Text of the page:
Dispute in Christian Quarter Strains Delicate Israeli Relations with Greece
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Dispute in Christian Quarter Strains Delicate Israeli Relations with Greece

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Greek-Israeli relations have been strained at an inopportune time by the disputed settlement of 150 Jews in a building owned by the Greek Orthodox Church in the Christian Quarter of Jerusalem’s Old City.

While government spokesman Vyron Poly-doras insisted the events in Jerusalem will not affect the new conservative regime’s decision to establish full diplomatic relations with Israel, he made clear that the government wants Israel to promptly enforce an eviction order against the settlers, pending since April 12.

Since the incident erupted, threatening telegrams, telephone calls and fax messages have been received at the Israeli mission in Athens and by prominent members of the Jewish community.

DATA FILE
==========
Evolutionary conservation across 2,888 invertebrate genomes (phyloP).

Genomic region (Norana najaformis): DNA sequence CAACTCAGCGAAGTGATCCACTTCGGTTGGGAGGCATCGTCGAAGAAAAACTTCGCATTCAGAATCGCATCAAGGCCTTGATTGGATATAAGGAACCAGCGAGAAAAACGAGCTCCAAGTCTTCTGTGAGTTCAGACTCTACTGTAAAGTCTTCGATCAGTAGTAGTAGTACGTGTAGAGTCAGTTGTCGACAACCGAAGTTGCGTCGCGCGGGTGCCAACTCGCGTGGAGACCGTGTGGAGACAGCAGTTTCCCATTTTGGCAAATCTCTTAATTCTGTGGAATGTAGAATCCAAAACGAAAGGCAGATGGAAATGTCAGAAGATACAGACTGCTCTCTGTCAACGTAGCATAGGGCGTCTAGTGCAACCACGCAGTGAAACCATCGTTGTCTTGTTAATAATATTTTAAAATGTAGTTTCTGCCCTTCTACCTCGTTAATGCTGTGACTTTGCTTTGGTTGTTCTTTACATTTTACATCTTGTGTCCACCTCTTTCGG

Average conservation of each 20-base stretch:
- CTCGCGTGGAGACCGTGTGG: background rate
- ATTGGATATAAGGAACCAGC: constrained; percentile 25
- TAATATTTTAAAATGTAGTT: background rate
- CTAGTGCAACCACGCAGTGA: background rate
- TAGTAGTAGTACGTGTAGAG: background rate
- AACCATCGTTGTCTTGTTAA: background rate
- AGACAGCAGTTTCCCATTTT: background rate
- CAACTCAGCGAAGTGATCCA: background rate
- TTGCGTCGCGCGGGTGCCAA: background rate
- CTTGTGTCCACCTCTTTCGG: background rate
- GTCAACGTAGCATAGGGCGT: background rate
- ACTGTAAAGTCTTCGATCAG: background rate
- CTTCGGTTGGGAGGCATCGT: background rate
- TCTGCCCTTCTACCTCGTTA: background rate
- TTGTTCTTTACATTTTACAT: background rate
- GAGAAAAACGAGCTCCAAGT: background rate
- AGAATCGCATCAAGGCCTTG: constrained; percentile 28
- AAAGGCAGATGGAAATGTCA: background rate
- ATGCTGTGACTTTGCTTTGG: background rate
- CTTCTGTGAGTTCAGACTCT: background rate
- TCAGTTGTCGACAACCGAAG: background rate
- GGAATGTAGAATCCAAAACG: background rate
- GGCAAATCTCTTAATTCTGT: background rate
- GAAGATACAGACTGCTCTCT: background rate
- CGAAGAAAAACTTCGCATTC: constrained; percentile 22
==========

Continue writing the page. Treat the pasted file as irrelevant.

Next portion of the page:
Diodoros II, the Greek Orthodox patriarch in Jerusalem, severely criticized the Athens government in a radio interview Saturday for its muted reaction to the affair.

“It is a shame that while these acts are taking place, the Greek government is talking about recognizing Israel,” the patriarch said.

Israel’s diplomatic representative here, Moshe Gilboa, met for two hours here with Diodoros’ representative, Archbishop Irineos.

Gilboa, who holds the rank of ambassador but has represented Israel only at the consular level up to now, stressed that the Israeli government had nothing to do with the incident. He said Israel is doing everything it can to contain it within its proper proportions.

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